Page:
resourcesABOUT MT AUTHOR GUIDELINES CLASSIFIEDS EDITORIAL CALENDAR MEDIA GUIDE MASSAGE MART SCHOOLS & EDUCATION FEEDBACK
The winter season is upon us and offers unique challenges for the clinician and patient alike. To effectively navigate through the winter season there are two main TCM medicinals, Huang Qi and Gan Jiang, to consider, as well as two important formulas which feature these two TCM treasures.
Shoulder Rehab: Start With the Scapula
The scapula is an incredible display of elegance and movement within the biomechanics of human motion. It's evolved for mobility and stability in the scapulo-thoracic region, giving us the ability to do things that are uniquely human, such as throwing with accuracy.
Scar Reduction With Acupuncture & Microneedling (Part 2)
Protocols and treatment Timing: A course of treatments should be performed over a period of 12 weeks if possible. Microneedling should be performed once every two weeks.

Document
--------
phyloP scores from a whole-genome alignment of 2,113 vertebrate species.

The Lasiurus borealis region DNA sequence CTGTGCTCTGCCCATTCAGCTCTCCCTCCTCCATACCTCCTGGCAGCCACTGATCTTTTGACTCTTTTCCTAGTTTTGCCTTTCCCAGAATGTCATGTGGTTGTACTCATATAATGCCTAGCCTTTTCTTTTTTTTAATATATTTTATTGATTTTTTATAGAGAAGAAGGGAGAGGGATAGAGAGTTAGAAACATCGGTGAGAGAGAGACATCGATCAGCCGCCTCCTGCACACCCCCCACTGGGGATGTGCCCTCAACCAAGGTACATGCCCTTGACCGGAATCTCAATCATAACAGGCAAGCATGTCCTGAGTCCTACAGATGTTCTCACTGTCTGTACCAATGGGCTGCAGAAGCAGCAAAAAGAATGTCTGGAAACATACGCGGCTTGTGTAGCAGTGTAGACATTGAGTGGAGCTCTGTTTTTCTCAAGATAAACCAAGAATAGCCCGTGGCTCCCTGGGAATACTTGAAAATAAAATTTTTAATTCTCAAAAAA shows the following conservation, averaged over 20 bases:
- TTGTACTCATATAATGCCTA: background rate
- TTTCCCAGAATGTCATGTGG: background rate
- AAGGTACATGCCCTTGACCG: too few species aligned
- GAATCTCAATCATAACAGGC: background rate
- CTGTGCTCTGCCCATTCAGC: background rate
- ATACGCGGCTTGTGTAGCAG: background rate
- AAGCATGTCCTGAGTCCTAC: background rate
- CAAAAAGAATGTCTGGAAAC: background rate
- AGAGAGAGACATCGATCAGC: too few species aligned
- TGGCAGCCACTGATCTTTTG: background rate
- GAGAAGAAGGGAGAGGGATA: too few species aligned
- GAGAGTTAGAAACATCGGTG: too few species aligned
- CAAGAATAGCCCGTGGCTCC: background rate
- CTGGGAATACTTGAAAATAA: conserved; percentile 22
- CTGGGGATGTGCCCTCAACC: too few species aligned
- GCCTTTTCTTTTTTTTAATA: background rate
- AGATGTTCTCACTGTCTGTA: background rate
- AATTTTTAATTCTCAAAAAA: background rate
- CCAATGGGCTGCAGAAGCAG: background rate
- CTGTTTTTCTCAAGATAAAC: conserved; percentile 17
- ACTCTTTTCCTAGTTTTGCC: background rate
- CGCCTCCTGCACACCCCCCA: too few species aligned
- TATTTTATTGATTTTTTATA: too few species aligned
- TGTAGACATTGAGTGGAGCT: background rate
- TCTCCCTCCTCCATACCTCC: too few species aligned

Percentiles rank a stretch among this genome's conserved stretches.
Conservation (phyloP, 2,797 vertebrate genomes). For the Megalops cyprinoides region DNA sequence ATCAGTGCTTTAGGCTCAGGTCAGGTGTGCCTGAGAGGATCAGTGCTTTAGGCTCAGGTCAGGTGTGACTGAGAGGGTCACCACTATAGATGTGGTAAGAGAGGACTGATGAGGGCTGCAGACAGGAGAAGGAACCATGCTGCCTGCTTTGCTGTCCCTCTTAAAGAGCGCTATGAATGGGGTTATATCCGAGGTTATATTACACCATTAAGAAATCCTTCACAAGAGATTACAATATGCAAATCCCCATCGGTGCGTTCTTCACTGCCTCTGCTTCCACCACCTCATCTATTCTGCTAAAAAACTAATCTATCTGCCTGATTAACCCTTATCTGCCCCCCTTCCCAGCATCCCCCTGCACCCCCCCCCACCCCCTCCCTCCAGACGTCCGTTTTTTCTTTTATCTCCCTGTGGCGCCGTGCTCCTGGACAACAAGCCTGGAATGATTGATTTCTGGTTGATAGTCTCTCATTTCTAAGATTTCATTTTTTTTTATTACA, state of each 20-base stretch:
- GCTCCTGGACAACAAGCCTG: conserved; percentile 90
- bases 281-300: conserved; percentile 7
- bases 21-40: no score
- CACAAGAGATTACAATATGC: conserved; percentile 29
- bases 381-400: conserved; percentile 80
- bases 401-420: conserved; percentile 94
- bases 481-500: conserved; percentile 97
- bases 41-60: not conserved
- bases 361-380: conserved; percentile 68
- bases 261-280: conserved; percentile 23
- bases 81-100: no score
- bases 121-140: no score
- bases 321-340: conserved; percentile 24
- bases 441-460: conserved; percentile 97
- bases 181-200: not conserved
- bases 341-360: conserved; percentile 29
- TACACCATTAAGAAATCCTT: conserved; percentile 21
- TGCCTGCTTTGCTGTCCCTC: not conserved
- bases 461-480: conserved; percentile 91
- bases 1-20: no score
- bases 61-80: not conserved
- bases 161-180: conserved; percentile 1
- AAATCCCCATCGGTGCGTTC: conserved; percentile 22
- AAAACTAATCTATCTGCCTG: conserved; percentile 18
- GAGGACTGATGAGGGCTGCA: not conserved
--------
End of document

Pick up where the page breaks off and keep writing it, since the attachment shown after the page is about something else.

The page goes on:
Low Back Pain in Running Athletes
After 7 million years of adapting to upright postures, the lumbar spine and pelvis have become remarkably adept at managing ground-reactive forces associated with running.
Another Step Forward for Chiropractic
Chiropractic is now available to 86,000-plus Latter-Day Saints missionaries and you are invited to become a provider. LDS membership in not required; our only concern is that our missionaries get the best quality care available.
Prepare for the End, From the Beginning: Wealth Building and Retirement with the Tao
Yin and yang flow into and out from one another continually. Beginnings become endings and endings become beginnings again. Wholeness and cycles are the nature of Tao.
Flirting With Alternative Therapies
There are about as many adjunct therapies being marketed to acupuncturists as there are acupuncturists. While some may remain purist in their application of traditional Chinese medicine, others choose to explore new horizons of treatment.
The Case Report: A Valuable Tool
Case reports are a valuable form of descriptive research. The most basic form of practice-based research, a case report is a detailed account of the history, presenting symptoms, assessment, observations, treatment and follow-up of an individual patient, discussed in the context of prior and potential future research.
Crow Like the Rooster